NJ Work Environment Council
Fair World Project
Farmworker Association of Florida
Day Worker Center of Mountain View
Urban Justice Center/ Street Vendor Project
Unidad Latina en Acción NJ
Workers Defense Action Fund
United We Dream
New Labor
The Workplace Project
Street Level Health Project
Restaurant Opportunities Center of DC
Migrant Clinicians Network
Community member of South Lawndale (Little Village ) Chicago
Worker’s Justice Project
VIVA Inclusive Migrant Network
WisCOSH, Inc.
Pomona Economic Opportunity Center
Arriba Las Vegas Workers Center
Knox Area Workers’ Memorial Day Committee
El centro del Inmigrante
Restaurant Opportunities Centers (ROC) United
MassCOSH – MA Coalition for Occupational Safety & Health
Center for Worker Justice Of Eastern Iowa
Houston Migrant Outreach Coalition
Neighbors Link
Mississippi Workers’ Center for Human Rights
Graton Day Labor center/ALMAS
Children’s Defense Fund – Texas
Wind of the Spirit, Immigrant Resource Center
CARECEN – Los Angeles
Pasadena Community Job Center
Interfaith Workers Justice
National Immigration Law Center
Women Working Together USA
El Centro del Inmigrante


Expert and Trainers signing below:

David Michaels, Milken Institute School of Public Health, George Washington University, Assistant Secretary of Labor for OSHA (2009-2017)
Associate Professor, SUNY Downstate School of Public Health
Paul Landsbergis, PhD, EdD, MPH. Associate Professor. Department of Environmental and Occupational Health Sciences
Alexander Rosado, Esq. of Rosado, Apat & Dudley, LLP
Celeste Monforton, DrPH, MPH
Joel Shufro, Former Executive Director, New York Committee for Occupational Health
Michael Felsen, former Regional Solicitor, U.S. Department of Labor
Fran Ansley, Distinguished Professor of Law Emeritus, University of Tennessee College of Law
Barbara Rahke, Retired Director, PhilaPOSH
Professional Staff Congress, Health & Safety Watchdog for Queens College/CUNY
Rick Rabin, Mass COSH
The Worker Institute @ ILR Cornell
Joseph Zanoni, PhD, MILR
Nellie Brown, MS, CIH
Maria Figueroa, Worker Institute – Cornell ILR
Denny Dobbin, MS (Occ. Hyg.)
Rosemary Sokas, Georgetown University
Professor Eileen Boris, Labor Studies, UCSB
Ted Scharf, PhD, Psychologist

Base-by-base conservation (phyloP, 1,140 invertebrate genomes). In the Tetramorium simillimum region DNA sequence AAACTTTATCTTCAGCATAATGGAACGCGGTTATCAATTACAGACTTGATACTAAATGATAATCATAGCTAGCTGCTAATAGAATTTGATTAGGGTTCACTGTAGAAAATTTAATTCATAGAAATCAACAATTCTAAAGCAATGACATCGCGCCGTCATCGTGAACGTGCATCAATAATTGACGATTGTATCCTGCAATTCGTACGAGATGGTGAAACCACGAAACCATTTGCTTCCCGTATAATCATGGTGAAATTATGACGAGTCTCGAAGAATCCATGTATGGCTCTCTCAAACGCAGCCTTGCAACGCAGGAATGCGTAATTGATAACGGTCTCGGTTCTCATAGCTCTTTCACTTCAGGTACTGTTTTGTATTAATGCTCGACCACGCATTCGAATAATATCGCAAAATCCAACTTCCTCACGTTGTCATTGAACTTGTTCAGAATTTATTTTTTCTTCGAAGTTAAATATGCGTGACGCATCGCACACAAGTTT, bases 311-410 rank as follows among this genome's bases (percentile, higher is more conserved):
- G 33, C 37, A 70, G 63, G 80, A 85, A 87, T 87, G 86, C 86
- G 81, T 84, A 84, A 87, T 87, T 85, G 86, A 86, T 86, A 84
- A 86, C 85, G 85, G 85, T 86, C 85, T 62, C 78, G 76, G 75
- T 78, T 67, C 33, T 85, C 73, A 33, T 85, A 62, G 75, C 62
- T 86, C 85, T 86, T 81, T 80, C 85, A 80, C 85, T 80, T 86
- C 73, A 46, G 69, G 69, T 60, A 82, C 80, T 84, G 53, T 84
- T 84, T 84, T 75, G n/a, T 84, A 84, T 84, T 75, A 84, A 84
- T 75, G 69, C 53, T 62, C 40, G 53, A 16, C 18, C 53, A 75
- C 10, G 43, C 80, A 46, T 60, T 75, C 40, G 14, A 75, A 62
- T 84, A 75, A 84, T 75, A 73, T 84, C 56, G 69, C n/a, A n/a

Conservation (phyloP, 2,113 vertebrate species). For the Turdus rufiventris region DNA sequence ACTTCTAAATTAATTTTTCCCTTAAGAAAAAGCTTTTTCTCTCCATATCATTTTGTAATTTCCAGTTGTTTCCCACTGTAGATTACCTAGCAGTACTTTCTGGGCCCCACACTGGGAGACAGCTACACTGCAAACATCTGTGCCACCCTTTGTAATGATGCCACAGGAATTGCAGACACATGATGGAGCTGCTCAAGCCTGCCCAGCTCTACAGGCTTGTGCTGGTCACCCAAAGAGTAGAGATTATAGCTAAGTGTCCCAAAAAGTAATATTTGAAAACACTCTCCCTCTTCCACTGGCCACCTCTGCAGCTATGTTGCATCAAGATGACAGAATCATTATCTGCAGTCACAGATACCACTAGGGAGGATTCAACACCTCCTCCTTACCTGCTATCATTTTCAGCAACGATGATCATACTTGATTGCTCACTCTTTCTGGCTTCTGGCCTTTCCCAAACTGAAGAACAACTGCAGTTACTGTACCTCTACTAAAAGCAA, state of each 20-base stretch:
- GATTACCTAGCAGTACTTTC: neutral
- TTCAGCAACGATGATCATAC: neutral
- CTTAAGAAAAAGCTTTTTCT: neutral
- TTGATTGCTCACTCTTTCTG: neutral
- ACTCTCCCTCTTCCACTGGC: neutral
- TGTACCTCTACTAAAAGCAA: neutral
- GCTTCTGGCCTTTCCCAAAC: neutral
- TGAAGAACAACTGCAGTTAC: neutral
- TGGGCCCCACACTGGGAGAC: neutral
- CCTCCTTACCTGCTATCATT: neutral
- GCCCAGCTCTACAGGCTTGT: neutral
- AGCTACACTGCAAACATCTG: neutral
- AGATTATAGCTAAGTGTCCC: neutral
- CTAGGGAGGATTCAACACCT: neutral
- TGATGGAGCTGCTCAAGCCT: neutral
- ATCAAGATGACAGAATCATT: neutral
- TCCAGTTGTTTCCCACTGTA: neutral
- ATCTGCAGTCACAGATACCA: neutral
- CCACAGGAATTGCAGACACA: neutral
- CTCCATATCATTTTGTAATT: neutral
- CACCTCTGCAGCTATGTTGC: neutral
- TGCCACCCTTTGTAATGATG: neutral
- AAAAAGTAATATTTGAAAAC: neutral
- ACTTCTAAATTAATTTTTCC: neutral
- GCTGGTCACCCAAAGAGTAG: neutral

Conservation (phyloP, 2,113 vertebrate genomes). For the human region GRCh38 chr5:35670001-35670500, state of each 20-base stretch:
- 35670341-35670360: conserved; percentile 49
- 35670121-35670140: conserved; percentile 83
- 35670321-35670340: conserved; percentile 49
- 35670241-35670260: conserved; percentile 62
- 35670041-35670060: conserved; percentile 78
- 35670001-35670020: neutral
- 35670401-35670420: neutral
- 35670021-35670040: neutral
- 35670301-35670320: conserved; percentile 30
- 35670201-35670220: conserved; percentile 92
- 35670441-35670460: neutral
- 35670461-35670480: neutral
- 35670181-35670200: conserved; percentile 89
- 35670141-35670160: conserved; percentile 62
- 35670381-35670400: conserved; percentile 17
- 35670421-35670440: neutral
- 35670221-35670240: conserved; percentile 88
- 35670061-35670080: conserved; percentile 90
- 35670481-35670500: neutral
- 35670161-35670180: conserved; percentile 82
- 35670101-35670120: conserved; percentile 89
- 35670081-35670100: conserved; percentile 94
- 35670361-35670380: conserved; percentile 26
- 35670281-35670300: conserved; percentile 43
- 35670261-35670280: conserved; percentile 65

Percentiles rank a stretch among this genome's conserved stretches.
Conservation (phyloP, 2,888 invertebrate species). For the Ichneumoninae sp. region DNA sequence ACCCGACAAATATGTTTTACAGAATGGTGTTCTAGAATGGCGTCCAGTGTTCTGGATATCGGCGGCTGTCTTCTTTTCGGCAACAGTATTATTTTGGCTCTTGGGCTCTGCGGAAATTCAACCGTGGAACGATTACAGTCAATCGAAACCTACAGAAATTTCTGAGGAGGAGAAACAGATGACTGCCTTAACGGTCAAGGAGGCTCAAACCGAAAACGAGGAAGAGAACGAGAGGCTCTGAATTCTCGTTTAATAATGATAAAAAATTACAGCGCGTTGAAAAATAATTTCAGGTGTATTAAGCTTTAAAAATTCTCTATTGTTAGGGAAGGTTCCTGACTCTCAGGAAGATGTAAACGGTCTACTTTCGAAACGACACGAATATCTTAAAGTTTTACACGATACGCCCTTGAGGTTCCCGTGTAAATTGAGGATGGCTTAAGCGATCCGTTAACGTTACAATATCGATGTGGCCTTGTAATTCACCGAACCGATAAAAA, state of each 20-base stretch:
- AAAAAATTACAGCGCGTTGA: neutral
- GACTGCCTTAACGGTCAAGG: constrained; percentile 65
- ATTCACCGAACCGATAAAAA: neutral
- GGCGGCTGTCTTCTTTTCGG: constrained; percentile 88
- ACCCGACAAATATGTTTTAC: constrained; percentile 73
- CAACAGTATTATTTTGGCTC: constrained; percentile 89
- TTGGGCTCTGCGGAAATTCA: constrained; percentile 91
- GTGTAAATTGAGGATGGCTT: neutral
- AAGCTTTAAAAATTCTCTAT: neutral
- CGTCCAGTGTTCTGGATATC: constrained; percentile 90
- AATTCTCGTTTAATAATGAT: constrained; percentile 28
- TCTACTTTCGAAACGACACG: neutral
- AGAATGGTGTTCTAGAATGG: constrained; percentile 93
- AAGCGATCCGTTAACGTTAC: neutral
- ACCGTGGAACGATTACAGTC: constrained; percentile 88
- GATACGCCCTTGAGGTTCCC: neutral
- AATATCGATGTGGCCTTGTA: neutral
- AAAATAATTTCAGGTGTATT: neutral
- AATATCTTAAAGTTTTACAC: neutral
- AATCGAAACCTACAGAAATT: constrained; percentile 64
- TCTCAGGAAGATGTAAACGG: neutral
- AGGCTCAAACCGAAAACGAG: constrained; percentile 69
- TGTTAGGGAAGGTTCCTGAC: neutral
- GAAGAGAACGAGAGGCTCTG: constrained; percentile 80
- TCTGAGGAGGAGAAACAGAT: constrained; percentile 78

Mauricio Guerra, Qualified Developmental Disability Professional
Maria Suzanne, law professor and labor expert
Marsha Love, University of Illinois Chicago School of Public Health
Elise Pechter MAT, MPH, CIH
Eleazar Castellanos. OSHA Authorized Construction Trainer
Laura Punnett, Professor, Univ. Mass. Lowell
Labor of Love Safety Training and Consulting
Steven Markowitz MD, DrPH
Jonathan Rosen, MS CIH
Labor of Love Safety Training and Consulting
Isabel Cuervo, PhD, Occupational and Environmental Health Researcher
Laura Kaplan, PhD
Ilene Corina, BCPA

1 What a day laborers death taught me about hard work and joy (LAist, May 22, 2020), available at
2 “African-Americans and Latinx in the COVID-19 hotbed of New York City, are twice as likely and 1.5 times as likely, respectively, to die from COVID-19 than whites. Similar trends are seen in cities, towns and states across the United States.” REPORT: A Safe and Just Return to Work, Report of the National Council for Occupational Saffety and Health.. OSHA Report (2020)
3 “Mental health needs have skyrocketed in the pandemic.” Under Threat and Left Out (June 2020), Center for an Urban Future
4 We know that some states, California among the few, have taken important first steps. But it is evident that the amount assigned was extremely low, reaching less than 10% of the undocumented immigrant population with a one-time sum. For the majority of governors who have not even taken a first step, there are no excuses to maintain and reproduce the racist exclusion carried out by the federal government.
5 Andrew Cuomo gets it right: Govern by science, not your gut (May 5, 2020), available at
6 Under Threat and Left Out (June 2020), Center for an Urban Future;
7 REPORT: A Safe and Just Return to Work, Report of the National Council for Occupational Safety and Health. OSHA Report (2020), summarized at page 3.